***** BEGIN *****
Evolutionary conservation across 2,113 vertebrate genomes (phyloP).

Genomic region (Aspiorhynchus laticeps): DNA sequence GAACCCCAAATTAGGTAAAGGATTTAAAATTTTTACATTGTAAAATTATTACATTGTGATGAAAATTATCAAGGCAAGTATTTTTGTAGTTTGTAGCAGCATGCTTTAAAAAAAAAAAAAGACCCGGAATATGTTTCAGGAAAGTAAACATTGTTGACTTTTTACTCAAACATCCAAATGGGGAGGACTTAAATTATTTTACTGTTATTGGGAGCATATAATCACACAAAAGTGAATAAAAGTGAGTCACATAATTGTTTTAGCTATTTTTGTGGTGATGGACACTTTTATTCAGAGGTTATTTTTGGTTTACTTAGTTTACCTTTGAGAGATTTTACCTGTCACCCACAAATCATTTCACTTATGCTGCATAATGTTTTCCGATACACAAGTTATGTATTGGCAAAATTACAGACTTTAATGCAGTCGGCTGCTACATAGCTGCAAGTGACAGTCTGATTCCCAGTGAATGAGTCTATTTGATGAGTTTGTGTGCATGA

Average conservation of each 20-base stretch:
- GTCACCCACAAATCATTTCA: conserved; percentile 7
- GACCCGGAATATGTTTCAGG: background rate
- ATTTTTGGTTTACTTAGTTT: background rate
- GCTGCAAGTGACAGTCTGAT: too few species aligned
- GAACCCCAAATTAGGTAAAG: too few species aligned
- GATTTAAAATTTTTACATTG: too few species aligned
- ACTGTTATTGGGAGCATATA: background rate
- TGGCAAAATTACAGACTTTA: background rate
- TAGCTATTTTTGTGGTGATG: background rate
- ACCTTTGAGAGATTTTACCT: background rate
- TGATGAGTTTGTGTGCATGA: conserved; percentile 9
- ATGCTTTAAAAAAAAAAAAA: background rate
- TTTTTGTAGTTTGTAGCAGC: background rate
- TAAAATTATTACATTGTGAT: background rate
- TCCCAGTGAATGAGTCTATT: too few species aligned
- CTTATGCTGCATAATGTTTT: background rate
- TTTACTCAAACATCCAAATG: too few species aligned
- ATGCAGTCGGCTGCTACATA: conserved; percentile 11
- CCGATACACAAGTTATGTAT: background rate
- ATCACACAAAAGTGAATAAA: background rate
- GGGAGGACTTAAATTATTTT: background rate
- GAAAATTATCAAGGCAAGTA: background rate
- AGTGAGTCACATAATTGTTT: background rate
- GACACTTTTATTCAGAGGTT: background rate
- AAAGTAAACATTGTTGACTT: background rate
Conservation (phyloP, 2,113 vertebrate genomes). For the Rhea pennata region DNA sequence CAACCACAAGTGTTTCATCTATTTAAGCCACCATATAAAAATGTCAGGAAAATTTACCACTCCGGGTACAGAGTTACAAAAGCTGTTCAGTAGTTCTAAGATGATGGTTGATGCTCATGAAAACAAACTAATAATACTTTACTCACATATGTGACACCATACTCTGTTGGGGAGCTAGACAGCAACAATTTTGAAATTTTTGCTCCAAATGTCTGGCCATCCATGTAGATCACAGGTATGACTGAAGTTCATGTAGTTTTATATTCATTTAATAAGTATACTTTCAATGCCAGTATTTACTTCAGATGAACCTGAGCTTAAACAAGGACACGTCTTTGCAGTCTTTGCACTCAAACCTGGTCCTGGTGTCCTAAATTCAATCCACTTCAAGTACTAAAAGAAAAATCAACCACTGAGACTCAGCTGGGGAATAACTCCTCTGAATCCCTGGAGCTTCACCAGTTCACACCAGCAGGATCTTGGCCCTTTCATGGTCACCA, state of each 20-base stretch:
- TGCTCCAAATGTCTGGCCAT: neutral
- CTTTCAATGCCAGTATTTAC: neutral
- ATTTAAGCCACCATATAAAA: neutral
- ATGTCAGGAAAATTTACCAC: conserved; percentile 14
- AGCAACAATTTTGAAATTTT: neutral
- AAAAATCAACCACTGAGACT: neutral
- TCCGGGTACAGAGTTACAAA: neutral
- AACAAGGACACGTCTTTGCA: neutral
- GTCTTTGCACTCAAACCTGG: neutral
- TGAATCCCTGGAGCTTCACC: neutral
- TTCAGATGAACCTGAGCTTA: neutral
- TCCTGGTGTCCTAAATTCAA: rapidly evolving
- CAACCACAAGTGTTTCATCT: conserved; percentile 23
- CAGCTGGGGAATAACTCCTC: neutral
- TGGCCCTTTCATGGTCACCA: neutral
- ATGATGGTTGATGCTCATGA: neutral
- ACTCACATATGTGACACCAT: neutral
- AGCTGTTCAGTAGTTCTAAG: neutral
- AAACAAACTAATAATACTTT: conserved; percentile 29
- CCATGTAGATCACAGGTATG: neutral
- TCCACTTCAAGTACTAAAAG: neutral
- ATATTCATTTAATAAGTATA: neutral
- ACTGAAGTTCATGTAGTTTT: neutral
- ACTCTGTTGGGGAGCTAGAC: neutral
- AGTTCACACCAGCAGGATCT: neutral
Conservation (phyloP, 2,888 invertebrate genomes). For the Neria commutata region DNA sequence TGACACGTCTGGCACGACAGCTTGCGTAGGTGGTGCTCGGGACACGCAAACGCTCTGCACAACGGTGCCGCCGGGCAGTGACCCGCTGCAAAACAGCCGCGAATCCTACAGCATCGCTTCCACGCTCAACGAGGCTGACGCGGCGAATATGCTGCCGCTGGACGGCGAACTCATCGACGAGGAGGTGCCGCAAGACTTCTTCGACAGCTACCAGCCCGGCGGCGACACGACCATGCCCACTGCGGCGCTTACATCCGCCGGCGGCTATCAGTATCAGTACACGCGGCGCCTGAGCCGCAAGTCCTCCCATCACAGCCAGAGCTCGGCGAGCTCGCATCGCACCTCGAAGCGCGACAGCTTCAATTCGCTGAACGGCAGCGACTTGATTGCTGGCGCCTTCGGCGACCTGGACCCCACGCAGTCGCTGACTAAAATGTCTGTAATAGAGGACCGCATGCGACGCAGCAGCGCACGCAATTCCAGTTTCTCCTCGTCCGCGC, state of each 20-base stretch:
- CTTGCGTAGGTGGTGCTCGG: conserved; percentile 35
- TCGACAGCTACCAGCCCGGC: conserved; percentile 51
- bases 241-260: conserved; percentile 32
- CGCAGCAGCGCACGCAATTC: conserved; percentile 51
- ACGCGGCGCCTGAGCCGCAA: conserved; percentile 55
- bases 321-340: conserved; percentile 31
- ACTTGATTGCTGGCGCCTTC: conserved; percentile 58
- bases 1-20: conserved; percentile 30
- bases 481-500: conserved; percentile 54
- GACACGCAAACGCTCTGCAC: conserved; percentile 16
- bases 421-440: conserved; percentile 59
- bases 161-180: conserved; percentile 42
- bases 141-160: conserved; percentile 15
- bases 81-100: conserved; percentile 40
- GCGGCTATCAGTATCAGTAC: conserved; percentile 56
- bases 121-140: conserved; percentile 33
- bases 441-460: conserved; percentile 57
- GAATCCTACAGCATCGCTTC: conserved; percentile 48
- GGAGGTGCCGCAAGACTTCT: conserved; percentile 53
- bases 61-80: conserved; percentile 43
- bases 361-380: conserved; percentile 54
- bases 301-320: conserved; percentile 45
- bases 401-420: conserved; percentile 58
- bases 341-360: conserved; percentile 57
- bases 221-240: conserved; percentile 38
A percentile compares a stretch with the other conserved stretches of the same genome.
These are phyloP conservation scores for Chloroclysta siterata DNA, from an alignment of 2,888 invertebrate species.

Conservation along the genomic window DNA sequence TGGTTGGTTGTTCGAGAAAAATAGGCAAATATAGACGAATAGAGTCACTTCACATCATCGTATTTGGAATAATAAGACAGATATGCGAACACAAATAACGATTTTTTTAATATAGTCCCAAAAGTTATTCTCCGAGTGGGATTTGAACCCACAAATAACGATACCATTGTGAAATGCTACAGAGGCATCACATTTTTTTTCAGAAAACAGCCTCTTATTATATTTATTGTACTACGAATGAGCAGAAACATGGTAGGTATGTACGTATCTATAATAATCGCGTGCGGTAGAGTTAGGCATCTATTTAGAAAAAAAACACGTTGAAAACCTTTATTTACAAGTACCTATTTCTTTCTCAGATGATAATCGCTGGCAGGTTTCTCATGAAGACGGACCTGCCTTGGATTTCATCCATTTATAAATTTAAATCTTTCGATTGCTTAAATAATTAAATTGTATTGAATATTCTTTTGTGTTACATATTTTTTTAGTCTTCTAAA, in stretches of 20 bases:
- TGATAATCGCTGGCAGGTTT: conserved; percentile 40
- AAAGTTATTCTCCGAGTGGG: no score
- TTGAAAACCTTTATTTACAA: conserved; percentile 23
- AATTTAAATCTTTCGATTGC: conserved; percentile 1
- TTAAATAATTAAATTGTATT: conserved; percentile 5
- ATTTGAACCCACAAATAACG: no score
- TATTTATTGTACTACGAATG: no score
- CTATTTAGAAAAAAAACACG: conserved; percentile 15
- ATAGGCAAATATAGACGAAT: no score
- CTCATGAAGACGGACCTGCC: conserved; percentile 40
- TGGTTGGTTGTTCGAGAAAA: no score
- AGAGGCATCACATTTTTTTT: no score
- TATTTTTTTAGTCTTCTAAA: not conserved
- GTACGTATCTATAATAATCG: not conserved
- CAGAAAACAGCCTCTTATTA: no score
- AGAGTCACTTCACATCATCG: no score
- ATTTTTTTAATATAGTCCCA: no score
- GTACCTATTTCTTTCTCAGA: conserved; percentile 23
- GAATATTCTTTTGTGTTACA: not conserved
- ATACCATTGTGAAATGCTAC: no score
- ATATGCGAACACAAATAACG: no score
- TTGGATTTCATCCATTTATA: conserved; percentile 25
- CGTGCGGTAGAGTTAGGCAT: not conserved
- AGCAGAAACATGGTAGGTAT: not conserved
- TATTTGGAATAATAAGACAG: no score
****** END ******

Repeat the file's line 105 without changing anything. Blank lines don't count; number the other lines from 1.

- TTGGATTTCATCCATTTATA: conserved; percentile 25